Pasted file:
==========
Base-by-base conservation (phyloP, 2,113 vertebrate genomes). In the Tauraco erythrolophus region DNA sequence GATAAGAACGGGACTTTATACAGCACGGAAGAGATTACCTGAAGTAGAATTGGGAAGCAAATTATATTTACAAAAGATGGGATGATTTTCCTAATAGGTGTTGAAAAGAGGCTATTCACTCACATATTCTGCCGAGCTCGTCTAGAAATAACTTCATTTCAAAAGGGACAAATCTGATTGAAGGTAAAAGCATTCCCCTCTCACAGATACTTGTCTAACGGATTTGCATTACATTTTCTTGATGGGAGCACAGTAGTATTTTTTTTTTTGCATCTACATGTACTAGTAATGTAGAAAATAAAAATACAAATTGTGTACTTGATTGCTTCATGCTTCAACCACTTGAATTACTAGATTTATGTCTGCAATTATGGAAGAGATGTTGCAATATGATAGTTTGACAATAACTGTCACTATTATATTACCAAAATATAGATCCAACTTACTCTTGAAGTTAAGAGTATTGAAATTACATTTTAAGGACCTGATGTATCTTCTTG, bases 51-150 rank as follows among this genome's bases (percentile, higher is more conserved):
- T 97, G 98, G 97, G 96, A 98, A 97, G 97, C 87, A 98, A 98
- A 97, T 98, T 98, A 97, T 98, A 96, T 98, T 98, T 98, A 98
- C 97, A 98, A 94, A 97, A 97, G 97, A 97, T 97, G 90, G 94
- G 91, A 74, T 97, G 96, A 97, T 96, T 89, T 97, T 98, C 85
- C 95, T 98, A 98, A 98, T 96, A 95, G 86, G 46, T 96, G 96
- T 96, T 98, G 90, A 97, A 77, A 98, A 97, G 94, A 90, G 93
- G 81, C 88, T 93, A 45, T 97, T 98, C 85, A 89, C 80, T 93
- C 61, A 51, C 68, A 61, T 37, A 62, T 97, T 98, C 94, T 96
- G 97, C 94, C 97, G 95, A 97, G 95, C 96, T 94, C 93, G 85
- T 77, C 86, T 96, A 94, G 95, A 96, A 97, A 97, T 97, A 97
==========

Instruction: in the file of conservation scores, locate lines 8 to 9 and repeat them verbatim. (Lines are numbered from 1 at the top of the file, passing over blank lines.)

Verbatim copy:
- G 81, C 88, T 93, A 45, T 97, T 98, C 85, A 89, C 80, T 93
- C 61, A 51, C 68, A 61, T 37, A 62, T 97, T 98, C 94, T 96